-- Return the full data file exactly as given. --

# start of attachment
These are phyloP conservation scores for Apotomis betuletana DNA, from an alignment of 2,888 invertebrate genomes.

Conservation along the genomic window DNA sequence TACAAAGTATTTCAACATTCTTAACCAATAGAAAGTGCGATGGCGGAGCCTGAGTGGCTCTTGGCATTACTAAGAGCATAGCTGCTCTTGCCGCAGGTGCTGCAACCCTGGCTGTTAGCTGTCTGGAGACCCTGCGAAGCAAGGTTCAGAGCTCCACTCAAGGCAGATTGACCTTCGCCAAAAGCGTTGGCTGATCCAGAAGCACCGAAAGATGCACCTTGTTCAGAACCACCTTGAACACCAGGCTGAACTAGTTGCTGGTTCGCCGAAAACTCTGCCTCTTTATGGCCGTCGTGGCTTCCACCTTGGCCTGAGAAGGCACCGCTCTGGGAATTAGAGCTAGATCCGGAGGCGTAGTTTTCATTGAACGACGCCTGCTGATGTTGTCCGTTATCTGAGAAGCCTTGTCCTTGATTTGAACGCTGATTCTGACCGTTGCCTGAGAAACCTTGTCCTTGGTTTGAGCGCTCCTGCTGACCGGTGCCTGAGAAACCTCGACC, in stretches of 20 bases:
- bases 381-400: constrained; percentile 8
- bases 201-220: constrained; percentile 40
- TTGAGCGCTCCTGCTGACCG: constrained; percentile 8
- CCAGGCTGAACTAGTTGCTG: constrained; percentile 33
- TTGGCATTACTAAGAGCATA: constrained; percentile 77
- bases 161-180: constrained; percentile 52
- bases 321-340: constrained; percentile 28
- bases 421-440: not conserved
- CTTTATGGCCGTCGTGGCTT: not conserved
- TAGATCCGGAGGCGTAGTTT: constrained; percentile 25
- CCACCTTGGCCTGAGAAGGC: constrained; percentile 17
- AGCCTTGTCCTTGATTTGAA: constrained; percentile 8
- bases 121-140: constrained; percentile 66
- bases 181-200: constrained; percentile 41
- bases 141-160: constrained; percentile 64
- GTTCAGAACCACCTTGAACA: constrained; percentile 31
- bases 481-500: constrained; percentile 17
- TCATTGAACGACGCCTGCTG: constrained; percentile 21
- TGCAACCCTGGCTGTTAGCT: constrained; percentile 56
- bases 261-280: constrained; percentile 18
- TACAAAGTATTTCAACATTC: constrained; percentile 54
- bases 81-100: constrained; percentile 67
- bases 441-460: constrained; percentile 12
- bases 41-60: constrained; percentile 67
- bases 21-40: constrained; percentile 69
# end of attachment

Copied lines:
These are phyloP conservation scores for Apotomis betuletana DNA, from an alignment of 2,888 invertebrate genomes.

Conservation along the genomic window DNA sequence TACAAAGTATTTCAACATTCTTAACCAATAGAAAGTGCGATGGCGGAGCCTGAGTGGCTCTTGGCATTACTAAGAGCATAGCTGCTCTTGCCGCAGGTGCTGCAACCCTGGCTGTTAGCTGTCTGGAGACCCTGCGAAGCAAGGTTCAGAGCTCCACTCAAGGCAGATTGACCTTCGCCAAAAGCGTTGGCTGATCCAGAAGCACCGAAAGATGCACCTTGTTCAGAACCACCTTGAACACCAGGCTGAACTAGTTGCTGGTTCGCCGAAAACTCTGCCTCTTTATGGCCGTCGTGGCTTCCACCTTGGCCTGAGAAGGCACCGCTCTGGGAATTAGAGCTAGATCCGGAGGCGTAGTTTTCATTGAACGACGCCTGCTGATGTTGTCCGTTATCTGAGAAGCCTTGTCCTTGATTTGAACGCTGATTCTGACCGTTGCCTGAGAAACCTTGTCCTTGGTTTGAGCGCTCCTGCTGACCGGTGCCTGAGAAACCTCGACC, in stretches of 20 bases:
- bases 381-400: constrained; percentile 8
- bases 201-220: constrained; percentile 40
- TTGAGCGCTCCTGCTGACCG: constrained; percentile 8
- CCAGGCTGAACTAGTTGCTG: constrained; percentile 33
- TTGGCATTACTAAGAGCATA: constrained; percentile 77
- bases 161-180: constrained; percentile 52
- bases 321-340: constrained; percentile 28
- bases 421-440: not conserved
- CTTTATGGCCGTCGTGGCTT: not conserved
- TAGATCCGGAGGCGTAGTTT: constrained; percentile 25
- CCACCTTGGCCTGAGAAGGC: constrained; percentile 17
- AGCCTTGTCCTTGATTTGAA: constrained; percentile 8
- bases 121-140: constrained; percentile 66
- bases 181-200: constrained; percentile 41
- bases 141-160: constrained; percentile 64
- GTTCAGAACCACCTTGAACA: constrained; percentile 31
- bases 481-500: constrained; percentile 17
- TCATTGAACGACGCCTGCTG: constrained; percentile 21
- TGCAACCCTGGCTGTTAGCT: constrained; percentile 56
- bases 261-280: constrained; percentile 18
- TACAAAGTATTTCAACATTC: constrained; percentile 54
- bases 81-100: constrained; percentile 67
- bases 441-460: constrained; percentile 12
- bases 41-60: constrained; percentile 67
- bases 21-40: constrained; percentile 69